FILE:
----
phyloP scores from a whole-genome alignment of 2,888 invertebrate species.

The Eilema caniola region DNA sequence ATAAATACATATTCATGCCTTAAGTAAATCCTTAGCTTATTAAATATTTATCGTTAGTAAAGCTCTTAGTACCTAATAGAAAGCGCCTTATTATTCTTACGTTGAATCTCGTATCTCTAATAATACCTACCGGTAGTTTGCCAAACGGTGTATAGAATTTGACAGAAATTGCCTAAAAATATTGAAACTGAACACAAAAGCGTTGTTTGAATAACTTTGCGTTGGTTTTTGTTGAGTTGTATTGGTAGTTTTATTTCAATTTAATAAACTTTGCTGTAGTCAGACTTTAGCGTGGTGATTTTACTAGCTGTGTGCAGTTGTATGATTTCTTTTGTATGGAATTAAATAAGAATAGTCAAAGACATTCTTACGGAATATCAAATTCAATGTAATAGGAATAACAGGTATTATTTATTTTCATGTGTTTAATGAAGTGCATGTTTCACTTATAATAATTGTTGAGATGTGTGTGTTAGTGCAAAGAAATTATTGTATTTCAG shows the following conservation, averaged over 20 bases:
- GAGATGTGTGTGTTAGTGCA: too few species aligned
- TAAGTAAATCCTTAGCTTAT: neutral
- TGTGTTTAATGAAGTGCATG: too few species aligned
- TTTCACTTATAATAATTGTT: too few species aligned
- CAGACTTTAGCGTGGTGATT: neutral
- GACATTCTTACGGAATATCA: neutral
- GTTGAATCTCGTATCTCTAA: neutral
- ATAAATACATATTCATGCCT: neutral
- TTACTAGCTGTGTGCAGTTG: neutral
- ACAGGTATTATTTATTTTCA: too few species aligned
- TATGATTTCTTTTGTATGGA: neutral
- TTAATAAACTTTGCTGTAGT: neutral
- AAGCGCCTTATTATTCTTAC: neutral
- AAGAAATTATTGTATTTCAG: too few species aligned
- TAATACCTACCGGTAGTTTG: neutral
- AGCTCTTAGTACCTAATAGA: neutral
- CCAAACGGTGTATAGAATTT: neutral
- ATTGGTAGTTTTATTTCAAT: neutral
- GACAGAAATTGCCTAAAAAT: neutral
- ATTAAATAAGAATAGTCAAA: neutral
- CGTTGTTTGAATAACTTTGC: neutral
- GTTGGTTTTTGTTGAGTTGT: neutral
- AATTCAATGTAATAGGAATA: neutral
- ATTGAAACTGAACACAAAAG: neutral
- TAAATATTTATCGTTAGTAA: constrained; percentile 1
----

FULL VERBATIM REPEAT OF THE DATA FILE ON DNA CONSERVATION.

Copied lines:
phyloP scores from a whole-genome alignment of 2,888 invertebrate species.

The Eilema caniola region DNA sequence ATAAATACATATTCATGCCTTAAGTAAATCCTTAGCTTATTAAATATTTATCGTTAGTAAAGCTCTTAGTACCTAATAGAAAGCGCCTTATTATTCTTACGTTGAATCTCGTATCTCTAATAATACCTACCGGTAGTTTGCCAAACGGTGTATAGAATTTGACAGAAATTGCCTAAAAATATTGAAACTGAACACAAAAGCGTTGTTTGAATAACTTTGCGTTGGTTTTTGTTGAGTTGTATTGGTAGTTTTATTTCAATTTAATAAACTTTGCTGTAGTCAGACTTTAGCGTGGTGATTTTACTAGCTGTGTGCAGTTGTATGATTTCTTTTGTATGGAATTAAATAAGAATAGTCAAAGACATTCTTACGGAATATCAAATTCAATGTAATAGGAATAACAGGTATTATTTATTTTCATGTGTTTAATGAAGTGCATGTTTCACTTATAATAATTGTTGAGATGTGTGTGTTAGTGCAAAGAAATTATTGTATTTCAG shows the following conservation, averaged over 20 bases:
- GAGATGTGTGTGTTAGTGCA: too few species aligned
- TAAGTAAATCCTTAGCTTAT: neutral
- TGTGTTTAATGAAGTGCATG: too few species aligned
- TTTCACTTATAATAATTGTT: too few species aligned
- CAGACTTTAGCGTGGTGATT: neutral
- GACATTCTTACGGAATATCA: neutral
- GTTGAATCTCGTATCTCTAA: neutral
- ATAAATACATATTCATGCCT: neutral
- TTACTAGCTGTGTGCAGTTG: neutral
- ACAGGTATTATTTATTTTCA: too few species aligned
- TATGATTTCTTTTGTATGGA: neutral
- TTAATAAACTTTGCTGTAGT: neutral
- AAGCGCCTTATTATTCTTAC: neutral
- AAGAAATTATTGTATTTCAG: too few species aligned
- TAATACCTACCGGTAGTTTG: neutral
- AGCTCTTAGTACCTAATAGA: neutral
- CCAAACGGTGTATAGAATTT: neutral
- ATTGGTAGTTTTATTTCAAT: neutral
- GACAGAAATTGCCTAAAAAT: neutral
- ATTAAATAAGAATAGTCAAA: neutral
- CGTTGTTTGAATAACTTTGC: neutral
- GTTGGTTTTTGTTGAGTTGT: neutral
- AATTCAATGTAATAGGAATA: neutral
- ATTGAAACTGAACACAAAAG: neutral
- TAAATATTTATCGTTAGTAA: constrained; percentile 1